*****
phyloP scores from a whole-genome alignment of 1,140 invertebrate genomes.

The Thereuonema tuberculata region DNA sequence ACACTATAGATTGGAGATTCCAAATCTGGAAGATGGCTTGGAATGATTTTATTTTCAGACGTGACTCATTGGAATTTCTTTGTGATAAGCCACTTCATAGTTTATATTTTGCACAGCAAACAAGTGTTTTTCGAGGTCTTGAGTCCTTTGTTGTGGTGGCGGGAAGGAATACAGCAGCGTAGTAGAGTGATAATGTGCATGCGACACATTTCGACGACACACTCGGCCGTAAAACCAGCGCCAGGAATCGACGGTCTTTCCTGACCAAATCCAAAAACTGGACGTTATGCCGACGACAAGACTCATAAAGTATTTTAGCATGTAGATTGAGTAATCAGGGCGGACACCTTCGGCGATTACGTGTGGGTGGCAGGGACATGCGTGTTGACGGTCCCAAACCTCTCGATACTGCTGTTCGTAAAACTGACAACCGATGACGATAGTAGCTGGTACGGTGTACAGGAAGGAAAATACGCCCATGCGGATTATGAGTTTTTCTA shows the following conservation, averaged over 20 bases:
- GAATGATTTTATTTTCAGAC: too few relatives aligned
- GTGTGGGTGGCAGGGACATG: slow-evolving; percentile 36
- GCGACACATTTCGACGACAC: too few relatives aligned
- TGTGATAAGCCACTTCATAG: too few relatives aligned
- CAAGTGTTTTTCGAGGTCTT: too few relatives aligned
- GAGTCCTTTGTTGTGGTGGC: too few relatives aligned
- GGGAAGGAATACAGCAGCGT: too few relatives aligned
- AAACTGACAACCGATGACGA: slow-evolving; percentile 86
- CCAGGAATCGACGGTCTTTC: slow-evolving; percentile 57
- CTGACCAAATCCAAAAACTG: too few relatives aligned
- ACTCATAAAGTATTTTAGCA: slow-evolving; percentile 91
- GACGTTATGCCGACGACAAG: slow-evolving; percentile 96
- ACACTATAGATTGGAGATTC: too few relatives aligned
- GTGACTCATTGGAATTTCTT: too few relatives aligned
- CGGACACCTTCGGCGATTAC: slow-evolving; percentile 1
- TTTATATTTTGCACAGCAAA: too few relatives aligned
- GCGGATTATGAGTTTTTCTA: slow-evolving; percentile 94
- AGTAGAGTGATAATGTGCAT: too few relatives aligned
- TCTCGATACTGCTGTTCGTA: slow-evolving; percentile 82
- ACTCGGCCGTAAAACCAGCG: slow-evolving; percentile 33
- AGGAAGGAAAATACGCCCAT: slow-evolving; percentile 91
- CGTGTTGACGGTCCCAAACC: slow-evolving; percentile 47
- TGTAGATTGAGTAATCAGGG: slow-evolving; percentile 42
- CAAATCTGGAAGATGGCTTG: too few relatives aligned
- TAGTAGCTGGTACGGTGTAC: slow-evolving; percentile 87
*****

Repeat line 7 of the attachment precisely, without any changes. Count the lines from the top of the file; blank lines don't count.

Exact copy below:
- CAAGTGTTTTTCGAGGTCTT: too few relatives aligned